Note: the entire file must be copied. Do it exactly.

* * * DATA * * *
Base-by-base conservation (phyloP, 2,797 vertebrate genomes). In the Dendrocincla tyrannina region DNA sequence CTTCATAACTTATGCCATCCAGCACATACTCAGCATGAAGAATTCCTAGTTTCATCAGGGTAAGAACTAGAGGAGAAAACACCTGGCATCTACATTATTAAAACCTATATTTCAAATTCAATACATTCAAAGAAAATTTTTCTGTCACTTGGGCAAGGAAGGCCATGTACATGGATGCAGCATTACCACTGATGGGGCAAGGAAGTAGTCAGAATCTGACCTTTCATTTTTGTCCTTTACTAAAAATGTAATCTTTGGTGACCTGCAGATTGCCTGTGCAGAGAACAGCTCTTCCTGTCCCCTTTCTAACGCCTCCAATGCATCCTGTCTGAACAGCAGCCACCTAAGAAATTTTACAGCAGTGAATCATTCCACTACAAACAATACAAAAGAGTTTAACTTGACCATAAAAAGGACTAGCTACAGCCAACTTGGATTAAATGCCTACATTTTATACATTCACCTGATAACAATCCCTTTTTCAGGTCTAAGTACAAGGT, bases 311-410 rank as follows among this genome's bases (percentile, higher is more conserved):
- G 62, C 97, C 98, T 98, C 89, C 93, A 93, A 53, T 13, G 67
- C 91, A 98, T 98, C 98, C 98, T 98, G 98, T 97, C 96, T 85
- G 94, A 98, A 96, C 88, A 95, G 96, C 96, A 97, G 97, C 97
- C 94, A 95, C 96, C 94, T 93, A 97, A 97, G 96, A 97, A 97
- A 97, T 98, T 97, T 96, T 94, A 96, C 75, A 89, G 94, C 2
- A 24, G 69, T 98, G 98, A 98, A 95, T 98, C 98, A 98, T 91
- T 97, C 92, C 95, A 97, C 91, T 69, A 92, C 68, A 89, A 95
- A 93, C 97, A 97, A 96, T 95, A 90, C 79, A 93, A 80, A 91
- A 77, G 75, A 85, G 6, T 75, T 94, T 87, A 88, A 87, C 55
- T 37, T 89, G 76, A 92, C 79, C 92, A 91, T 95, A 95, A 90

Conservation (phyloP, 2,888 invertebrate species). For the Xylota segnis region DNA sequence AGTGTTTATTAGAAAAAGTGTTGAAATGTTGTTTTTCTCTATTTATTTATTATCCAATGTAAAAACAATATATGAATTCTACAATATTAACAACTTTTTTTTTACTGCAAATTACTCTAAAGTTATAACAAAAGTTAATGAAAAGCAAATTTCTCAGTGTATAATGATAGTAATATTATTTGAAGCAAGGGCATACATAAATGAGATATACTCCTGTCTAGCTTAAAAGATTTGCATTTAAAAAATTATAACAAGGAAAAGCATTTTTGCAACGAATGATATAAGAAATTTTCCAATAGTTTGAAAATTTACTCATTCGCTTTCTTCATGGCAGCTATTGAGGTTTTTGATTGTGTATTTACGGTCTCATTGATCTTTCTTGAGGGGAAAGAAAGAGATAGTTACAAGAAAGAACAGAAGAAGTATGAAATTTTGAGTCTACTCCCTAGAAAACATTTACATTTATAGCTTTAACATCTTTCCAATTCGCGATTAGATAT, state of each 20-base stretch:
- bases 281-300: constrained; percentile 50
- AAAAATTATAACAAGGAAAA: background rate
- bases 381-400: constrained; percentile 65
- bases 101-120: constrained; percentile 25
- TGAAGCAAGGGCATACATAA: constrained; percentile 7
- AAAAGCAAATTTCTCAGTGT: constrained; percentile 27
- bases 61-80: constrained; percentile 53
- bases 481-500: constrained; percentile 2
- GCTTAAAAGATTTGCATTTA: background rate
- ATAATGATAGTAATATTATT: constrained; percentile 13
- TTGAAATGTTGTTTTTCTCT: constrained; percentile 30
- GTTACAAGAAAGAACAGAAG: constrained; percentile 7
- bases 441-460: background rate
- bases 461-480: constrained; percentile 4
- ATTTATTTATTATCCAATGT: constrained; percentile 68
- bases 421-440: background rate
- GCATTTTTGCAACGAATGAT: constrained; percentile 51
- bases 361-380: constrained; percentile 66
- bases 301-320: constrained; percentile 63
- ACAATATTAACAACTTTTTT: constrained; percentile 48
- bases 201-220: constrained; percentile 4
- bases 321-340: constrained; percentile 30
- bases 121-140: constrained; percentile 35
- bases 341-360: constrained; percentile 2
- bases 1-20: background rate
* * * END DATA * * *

Base-by-base conservation (phyloP, 2,797 vertebrate genomes). In the Dendrocincla tyrannina region DNA sequence CTTCATAACTTATGCCATCCAGCACATACTCAGCATGAAGAATTCCTAGTTTCATCAGGGTAAGAACTAGAGGAGAAAACACCTGGCATCTACATTATTAAAACCTATATTTCAAATTCAATACATTCAAAGAAAATTTTTCTGTCACTTGGGCAAGGAAGGCCATGTACATGGATGCAGCATTACCACTGATGGGGCAAGGAAGTAGTCAGAATCTGACCTTTCATTTTTGTCCTTTACTAAAAATGTAATCTTTGGTGACCTGCAGATTGCCTGTGCAGAGAACAGCTCTTCCTGTCCCCTTTCTAACGCCTCCAATGCATCCTGTCTGAACAGCAGCCACCTAAGAAATTTTACAGCAGTGAATCATTCCACTACAAACAATACAAAAGAGTTTAACTTGACCATAAAAAGGACTAGCTACAGCCAACTTGGATTAAATGCCTACATTTTATACATTCACCTGATAACAATCCCTTTTTCAGGTCTAAGTACAAGGT, bases 311-410 rank as follows among this genome's bases (percentile, higher is more conserved):
- G 62, C 97, C 98, T 98, C 89, C 93, A 93, A 53, T 13, G 67
- C 91, A 98, T 98, C 98, C 98, T 98, G 98, T 97, C 96, T 85
- G 94, A 98, A 96, C 88, A 95, G 96, C 96, A 97, G 97, C 97
- C 94, A 95, C 96, C 94, T 93, A 97, A 97, G 96, A 97, A 97
- A 97, T 98, T 97, T 96, T 94, A 96, C 75, A 89, G 94, C 2
- A 24, G 69, T 98, G 98, A 98, A 95, T 98, C 98, A 98, T 91
- T 97, C 92, C 95, A 97, C 91, T 69, A 92, C 68, A 89, A 95
- A 93, C 97, A 97, A 96, T 95, A 90, C 79, A 93, A 80, A 91
- A 77, G 75, A 85, G 6, T 75, T 94, T 87, A 88, A 87, C 55
- T 37, T 89, G 76, A 92, C 79, C 92, A 91, T 95, A 95, A 90

Conservation (phyloP, 2,888 invertebrate species). For the Xylota segnis region DNA sequence AGTGTTTATTAGAAAAAGTGTTGAAATGTTGTTTTTCTCTATTTATTTATTATCCAATGTAAAAACAATATATGAATTCTACAATATTAACAACTTTTTTTTTACTGCAAATTACTCTAAAGTTATAACAAAAGTTAATGAAAAGCAAATTTCTCAGTGTATAATGATAGTAATATTATTTGAAGCAAGGGCATACATAAATGAGATATACTCCTGTCTAGCTTAAAAGATTTGCATTTAAAAAATTATAACAAGGAAAAGCATTTTTGCAACGAATGATATAAGAAATTTTCCAATAGTTTGAAAATTTACTCATTCGCTTTCTTCATGGCAGCTATTGAGGTTTTTGATTGTGTATTTACGGTCTCATTGATCTTTCTTGAGGGGAAAGAAAGAGATAGTTACAAGAAAGAACAGAAGAAGTATGAAATTTTGAGTCTACTCCCTAGAAAACATTTACATTTATAGCTTTAACATCTTTCCAATTCGCGATTAGATAT, state of each 20-base stretch:
- bases 281-300: constrained; percentile 50
- AAAAATTATAACAAGGAAAA: background rate
- bases 381-400: constrained; percentile 65
- bases 101-120: constrained; percentile 25
- TGAAGCAAGGGCATACATAA: constrained; percentile 7
- AAAAGCAAATTTCTCAGTGT: constrained; percentile 27
- bases 61-80: constrained; percentile 53
- bases 481-500: constrained; percentile 2
- GCTTAAAAGATTTGCATTTA: background rate
- ATAATGATAGTAATATTATT: constrained; percentile 13
- TTGAAATGTTGTTTTTCTCT: constrained; percentile 30
- GTTACAAGAAAGAACAGAAG: constrained; percentile 7
- bases 441-460: background rate
- bases 461-480: constrained; percentile 4
- ATTTATTTATTATCCAATGT: constrained; percentile 68
- bases 421-440: background rate
- GCATTTTTGCAACGAATGAT: constrained; percentile 51
- bases 361-380: constrained; percentile 66
- bases 301-320: constrained; percentile 63
- ACAATATTAACAACTTTTTT: constrained; percentile 48
- bases 201-220: constrained; percentile 4
- bases 321-340: constrained; percentile 30
- bases 121-140: constrained; percentile 35
- bases 341-360: constrained; percentile 2
- bases 1-20: background rate